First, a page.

A V10 cylinder engined motorcycle – now that would be radical. Sadly, Guzzi simply squeezed another variation from their V-twin theme with the oddly styled Centauro cruiser.
With its upturned canoe looks the Centauro never really caught on with most bikers, despite it having a pleasantly fast, fuel injected 1100cc engine, White Power suspension and Guzzi’s linked braked system to make life easygoing, but fun.
Another Italian bike to file under `interesting,’ along with the Bimota Mantra and Aprilia Moto 6.5.
A naked V-twin with a distinctly aggressive personality was Roland Brown’s verdict in 1996 after taking the V10 Centauro for a mightily entertaining ride around the Manx TT circuit.
At first the V10 Centauro had me fooled. The rounded roadster styling and high handlebars suggested a bike built for city streets rather than high speeds. After picking up the bike in the Isle of Man (where Guzzi had come to celebrate the firm’s 75th anniversary), the lazy beat of its big V-twin engine encouraged me to spend the first few miles sitting bolt upright in the broad seat, short-shifting through the gearbox and cruising in relaxed fashion through the picturesque Manx country roads.
But the Centauro didn’t take long to show that it could hold its own on the Island at TT time. When the road opened out, I wound back the throttle at about 50mph in third gear and the Guzzi leapt forward with a force that tried to rip those raised bars from my hands. The tacho needle swept towards the 8000rpm redline, I flicked into fourth and then top as the acceleration just kept on coming. Seconds later I backed-off from well over a ton, having discovered the hard edge beneath the Centauro’s soft curves.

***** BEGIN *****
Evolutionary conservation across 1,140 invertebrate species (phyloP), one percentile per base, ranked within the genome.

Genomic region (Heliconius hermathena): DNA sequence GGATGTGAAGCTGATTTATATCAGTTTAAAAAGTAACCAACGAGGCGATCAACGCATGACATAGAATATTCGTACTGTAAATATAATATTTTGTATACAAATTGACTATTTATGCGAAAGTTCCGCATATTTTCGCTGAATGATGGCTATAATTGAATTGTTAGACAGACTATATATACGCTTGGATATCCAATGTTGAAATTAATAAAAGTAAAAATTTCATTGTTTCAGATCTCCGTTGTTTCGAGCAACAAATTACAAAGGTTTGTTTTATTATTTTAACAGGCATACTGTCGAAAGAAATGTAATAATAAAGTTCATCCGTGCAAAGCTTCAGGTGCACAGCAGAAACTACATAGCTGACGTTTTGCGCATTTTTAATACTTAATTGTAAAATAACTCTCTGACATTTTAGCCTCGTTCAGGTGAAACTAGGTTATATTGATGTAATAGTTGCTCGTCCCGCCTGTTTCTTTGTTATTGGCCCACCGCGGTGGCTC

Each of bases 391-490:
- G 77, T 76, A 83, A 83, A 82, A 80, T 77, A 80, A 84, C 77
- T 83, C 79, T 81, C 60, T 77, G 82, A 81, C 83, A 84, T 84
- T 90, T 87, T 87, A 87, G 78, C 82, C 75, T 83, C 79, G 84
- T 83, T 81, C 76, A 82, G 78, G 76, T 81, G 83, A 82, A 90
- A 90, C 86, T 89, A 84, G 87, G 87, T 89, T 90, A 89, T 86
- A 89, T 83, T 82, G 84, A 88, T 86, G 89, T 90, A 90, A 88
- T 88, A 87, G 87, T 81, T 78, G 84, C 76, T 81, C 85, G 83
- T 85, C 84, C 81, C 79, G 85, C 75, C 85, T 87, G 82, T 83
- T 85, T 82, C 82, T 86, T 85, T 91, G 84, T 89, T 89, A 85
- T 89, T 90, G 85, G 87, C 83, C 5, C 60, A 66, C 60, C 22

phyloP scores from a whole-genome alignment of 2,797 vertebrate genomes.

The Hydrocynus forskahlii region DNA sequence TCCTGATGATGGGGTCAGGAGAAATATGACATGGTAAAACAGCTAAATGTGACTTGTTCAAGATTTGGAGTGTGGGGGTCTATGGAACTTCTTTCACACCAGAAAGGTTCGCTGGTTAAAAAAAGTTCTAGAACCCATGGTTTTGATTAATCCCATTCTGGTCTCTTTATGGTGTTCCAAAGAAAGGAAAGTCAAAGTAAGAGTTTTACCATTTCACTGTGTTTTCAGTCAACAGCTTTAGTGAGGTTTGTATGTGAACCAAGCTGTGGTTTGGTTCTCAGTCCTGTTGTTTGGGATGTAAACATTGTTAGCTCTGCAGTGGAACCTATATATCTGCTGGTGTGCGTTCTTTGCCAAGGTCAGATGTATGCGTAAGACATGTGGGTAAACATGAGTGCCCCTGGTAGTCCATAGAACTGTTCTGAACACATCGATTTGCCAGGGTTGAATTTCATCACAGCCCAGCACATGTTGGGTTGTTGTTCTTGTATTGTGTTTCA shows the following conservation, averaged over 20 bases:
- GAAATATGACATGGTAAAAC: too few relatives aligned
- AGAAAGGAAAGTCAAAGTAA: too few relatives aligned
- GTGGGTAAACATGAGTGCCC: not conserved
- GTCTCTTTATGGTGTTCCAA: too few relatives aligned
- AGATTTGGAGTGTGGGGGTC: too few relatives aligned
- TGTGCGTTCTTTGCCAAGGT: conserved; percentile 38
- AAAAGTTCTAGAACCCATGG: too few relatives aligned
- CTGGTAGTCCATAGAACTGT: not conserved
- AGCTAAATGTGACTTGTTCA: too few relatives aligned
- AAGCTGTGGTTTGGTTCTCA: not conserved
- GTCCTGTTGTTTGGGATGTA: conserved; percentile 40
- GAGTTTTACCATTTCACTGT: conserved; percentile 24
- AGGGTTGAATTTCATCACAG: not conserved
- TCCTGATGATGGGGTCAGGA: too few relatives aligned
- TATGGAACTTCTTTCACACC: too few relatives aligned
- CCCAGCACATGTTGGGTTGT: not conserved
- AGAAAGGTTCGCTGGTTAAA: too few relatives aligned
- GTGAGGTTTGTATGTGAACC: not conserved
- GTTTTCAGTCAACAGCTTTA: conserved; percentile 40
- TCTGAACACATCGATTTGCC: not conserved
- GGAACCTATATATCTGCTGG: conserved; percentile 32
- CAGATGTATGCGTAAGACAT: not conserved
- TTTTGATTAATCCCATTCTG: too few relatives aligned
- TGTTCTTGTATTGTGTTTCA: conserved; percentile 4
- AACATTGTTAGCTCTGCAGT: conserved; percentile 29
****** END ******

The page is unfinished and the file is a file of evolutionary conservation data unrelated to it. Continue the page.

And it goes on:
That straight-line performance should not have come as such a surprise, given the Centauro’s background. This bike may be a naked roadster, but its heart is the eight-valve, high-cam V-twin motor from Guzzi’s fully-faired Daytona flagship and its chassis, too, is almost identical to that of the Italian firm’s latest sportsters. Like the Ducati Monster and Bimota Mantra, this is a naked V-twin with a distinctly aggressive personality.
The Centauro, whose name comes from the centaur, a half-man, half-horse of Greek mythology, certainly has the looks to compete with that pair. Guzzi followed the lead set by Aprilia (with the Moto 6.5) and Bimota (the Mantra) in commissioning a designer from outside the factory, in this case Italian Luciano Marabese, who previously penned scooters including Piaggio’s Sfera. The result is a bike that’s less radical than the Mantra but is still very eye-catching, thanks largely to bodywork that sweeps back from the fuel tank to the bulbous tailpiece with its neatly integrated rear light.
This prototype Centauro’s bodywork was made from glass-fibre rather than the plastic that will be used for production models. The fuel tank’s shape necessitated a new airbox, but it is of similar size to that of the Daytona. And the motor itself is essentially the aircooled, 992cc, high-cam unit of the Daytona RS, detuned slightly with a softer camshaft but still producing a Monster-munching claimed 90bhp at 8200rpm. Like the RS, the Centauro benefits from an oil cooler placed rather vulnerably just behind the front wheel.